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Iran moves against banking isolation as it faces crude oil sanctions

By Renzo Pipoli
Iran moves against banking isolation as it faces crude oil sanctions
Iran's Minister of Petroleum, Bijan Namdar Zangeneh, warned Monday that no single country has the capacity to replace Iranian oil production. Photo by Lisi Niesner/EPA

Oct. 8 (UPI) -- Iran took a step to combat banking isolation that could hamper any future dealings with nations that currently buy its oil, the country's state agency reported.

The moves come as the country faces separate nuclear-related U.S.-imposed sanctions aimed at preventing the oil-rich nation from continuing exports.

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Russian banking expert Oleg Akulinichev said on Monday that a recent approval in Iran of a bill is the first step out of four to comply with the Financial Action Task Force, or FATF, a 37-member Paris-based organization originally set up by the G7 in 1989, according to the Islamic Republic News Agency.

Iranian parliamentarians had hours earlier approved a bill on "joining of Iran to the Combating Financing of Terrorism," the agency said in a separate report.

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Iran, which is already on the FATF blacklist, must also take three other steps including changes to the law on terrorism financing, reforms of anti-money laundering laws, and join the UN Convention against Transactional Organized Crime and Counter-Terrorism Convention, Akulinichev added.

Being on the blacklist has "a negative effect on its financial transactions and banking relationships with other countries" for Iran, Akulinichev said. Being a member of the organization would help Iran take advantage of its "economic and industrial potentials," he added.

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The FATF gave Iran until October to take actions to eliminate concerns it has about the threats it poses to the international financial system.

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"Otherwise, the FATF will decide upon appropriate and necessary actions at that time," the FATF said.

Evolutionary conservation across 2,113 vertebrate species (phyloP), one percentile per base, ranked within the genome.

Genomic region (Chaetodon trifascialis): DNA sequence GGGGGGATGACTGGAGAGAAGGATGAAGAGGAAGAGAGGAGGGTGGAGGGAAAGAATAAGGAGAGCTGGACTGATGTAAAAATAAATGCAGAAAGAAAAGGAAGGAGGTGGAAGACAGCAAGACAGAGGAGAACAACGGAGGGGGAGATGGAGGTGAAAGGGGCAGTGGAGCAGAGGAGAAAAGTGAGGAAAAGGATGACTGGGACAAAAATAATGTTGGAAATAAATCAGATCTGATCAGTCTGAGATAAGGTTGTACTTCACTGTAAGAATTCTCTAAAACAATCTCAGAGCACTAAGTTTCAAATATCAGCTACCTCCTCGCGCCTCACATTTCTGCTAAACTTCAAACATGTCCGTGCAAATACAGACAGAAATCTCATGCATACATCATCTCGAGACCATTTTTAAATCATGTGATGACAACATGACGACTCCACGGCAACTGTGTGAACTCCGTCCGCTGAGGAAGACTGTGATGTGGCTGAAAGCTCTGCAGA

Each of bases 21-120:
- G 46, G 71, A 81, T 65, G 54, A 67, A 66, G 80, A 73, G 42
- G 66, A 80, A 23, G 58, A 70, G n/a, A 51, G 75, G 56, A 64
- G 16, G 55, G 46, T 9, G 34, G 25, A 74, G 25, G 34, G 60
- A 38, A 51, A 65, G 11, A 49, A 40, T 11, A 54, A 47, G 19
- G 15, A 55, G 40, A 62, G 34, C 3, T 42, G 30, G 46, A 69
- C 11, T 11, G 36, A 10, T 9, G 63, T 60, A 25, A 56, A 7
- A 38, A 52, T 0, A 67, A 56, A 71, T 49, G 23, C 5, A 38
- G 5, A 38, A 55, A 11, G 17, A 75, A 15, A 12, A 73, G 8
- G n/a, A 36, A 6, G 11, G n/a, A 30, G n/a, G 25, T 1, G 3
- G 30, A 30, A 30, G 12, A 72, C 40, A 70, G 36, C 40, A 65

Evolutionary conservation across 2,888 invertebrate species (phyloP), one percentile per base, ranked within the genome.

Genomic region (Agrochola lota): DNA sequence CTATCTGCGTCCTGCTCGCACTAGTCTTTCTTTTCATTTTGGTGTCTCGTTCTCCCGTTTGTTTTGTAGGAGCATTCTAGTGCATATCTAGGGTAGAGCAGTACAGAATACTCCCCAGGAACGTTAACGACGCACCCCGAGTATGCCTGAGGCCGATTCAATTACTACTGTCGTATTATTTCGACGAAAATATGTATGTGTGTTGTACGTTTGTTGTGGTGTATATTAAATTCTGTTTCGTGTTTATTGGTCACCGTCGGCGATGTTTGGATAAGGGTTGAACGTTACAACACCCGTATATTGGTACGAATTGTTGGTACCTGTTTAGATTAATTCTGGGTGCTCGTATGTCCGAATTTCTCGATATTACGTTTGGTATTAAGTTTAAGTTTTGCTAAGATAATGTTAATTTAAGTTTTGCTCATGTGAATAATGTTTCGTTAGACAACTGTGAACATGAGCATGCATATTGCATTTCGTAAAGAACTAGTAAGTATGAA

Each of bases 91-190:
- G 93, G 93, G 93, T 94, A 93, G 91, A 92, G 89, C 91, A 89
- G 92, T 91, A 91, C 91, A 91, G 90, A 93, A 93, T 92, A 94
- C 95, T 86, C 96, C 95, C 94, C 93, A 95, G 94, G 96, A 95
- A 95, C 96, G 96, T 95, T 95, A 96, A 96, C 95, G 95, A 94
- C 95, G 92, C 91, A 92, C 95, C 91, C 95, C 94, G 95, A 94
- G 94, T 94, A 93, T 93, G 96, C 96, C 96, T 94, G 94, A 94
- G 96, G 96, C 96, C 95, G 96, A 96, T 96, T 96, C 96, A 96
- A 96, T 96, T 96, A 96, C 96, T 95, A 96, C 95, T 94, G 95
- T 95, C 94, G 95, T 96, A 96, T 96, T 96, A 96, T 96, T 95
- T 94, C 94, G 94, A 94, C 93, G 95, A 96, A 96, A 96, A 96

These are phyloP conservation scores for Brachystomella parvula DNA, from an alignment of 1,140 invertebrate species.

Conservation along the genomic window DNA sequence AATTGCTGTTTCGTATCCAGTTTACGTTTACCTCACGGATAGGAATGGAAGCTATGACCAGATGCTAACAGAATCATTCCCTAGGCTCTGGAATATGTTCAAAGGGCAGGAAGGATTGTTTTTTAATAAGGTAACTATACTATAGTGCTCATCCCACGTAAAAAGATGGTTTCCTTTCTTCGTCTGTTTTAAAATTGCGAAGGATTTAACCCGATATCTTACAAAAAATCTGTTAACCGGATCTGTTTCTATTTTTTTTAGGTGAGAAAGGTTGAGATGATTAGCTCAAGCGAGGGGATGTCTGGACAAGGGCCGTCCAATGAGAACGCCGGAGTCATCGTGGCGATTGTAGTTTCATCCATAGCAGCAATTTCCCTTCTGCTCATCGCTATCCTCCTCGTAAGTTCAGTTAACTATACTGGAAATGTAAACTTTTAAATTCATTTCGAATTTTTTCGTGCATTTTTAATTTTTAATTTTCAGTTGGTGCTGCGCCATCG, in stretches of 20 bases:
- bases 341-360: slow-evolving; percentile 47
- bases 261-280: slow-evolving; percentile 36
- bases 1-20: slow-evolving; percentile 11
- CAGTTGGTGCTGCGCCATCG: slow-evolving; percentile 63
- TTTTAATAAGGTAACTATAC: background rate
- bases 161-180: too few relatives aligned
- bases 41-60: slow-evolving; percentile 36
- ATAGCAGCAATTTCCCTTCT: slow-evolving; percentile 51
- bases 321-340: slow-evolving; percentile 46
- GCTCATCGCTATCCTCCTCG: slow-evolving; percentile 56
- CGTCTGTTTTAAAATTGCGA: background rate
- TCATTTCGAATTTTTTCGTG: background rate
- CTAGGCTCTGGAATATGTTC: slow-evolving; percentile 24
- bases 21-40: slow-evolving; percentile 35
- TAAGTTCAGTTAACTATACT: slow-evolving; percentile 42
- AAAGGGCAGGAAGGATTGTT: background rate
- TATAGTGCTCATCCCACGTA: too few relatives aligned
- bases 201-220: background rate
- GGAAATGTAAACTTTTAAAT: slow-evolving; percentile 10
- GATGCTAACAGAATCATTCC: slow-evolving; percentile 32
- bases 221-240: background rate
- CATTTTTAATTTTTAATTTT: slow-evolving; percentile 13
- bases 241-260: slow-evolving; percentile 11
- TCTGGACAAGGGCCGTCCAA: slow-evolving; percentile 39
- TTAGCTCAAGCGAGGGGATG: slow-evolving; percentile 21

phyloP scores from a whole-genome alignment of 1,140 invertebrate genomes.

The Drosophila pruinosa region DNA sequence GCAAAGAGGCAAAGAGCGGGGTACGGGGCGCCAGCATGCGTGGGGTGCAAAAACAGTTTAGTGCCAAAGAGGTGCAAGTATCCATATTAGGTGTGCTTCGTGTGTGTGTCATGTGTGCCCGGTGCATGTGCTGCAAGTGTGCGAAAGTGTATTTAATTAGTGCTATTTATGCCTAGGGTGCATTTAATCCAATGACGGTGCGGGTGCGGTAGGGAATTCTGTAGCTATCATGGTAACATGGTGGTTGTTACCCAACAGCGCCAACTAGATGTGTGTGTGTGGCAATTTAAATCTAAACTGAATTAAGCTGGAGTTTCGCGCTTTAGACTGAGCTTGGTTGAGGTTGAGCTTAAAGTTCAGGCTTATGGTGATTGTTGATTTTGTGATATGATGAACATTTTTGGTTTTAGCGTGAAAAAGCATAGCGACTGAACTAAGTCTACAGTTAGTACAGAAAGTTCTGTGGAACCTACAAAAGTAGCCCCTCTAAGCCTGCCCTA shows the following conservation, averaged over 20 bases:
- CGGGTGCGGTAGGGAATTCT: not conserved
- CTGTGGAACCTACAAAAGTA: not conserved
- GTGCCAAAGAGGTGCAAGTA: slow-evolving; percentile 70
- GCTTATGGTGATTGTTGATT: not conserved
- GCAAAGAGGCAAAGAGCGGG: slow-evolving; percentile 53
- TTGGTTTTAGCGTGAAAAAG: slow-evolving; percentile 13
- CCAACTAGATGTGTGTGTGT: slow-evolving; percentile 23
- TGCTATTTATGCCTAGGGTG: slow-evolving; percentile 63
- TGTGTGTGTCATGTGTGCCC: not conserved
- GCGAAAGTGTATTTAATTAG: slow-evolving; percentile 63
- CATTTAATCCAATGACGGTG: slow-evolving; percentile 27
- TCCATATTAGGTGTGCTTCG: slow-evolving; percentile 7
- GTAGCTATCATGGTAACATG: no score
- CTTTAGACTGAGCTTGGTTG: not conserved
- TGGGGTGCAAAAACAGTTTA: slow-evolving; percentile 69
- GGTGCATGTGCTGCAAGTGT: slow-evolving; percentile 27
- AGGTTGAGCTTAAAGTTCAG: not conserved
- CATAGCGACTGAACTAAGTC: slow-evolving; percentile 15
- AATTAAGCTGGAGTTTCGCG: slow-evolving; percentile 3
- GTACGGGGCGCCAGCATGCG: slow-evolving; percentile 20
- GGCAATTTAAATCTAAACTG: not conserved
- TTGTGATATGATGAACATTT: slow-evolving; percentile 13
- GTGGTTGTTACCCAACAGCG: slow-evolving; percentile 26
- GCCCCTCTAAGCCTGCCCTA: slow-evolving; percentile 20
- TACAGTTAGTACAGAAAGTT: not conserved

The 37 members of the FATF include China, the Russian Federation, India and Turkey, as well as several European countries that have sourced oil from Iran. In addition to those buying Iranian oil, others may be home to companies that could be exploring ways to continue to do so despite the threat of U.S. sanctions by finding ways to bypass the American financial system.

Iran's action occurs just weeks ahead of the full resumption of sanctions by the United States that target not only its energy sector, including petroleum-related trades, but also transactions by foreign institutions with the Central Bank of Iran.

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Iranian crude oil exports, which were about 2.75 million barrels per day in the earlier months of the year, are expected to decline sharply after Nov. 5.

Market uncertainty related to the still unclear demand reduction to be caused by the sanctions has caused volatility in crude oil prices. There is also uncertainty as to whether other countries will be able to replace Iran's production.

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Iran's petroleum minister Bijan Zangeneh said Monday that there is not any country, "even Saudi Arabia," that would have capacity to replace the Iranian production.

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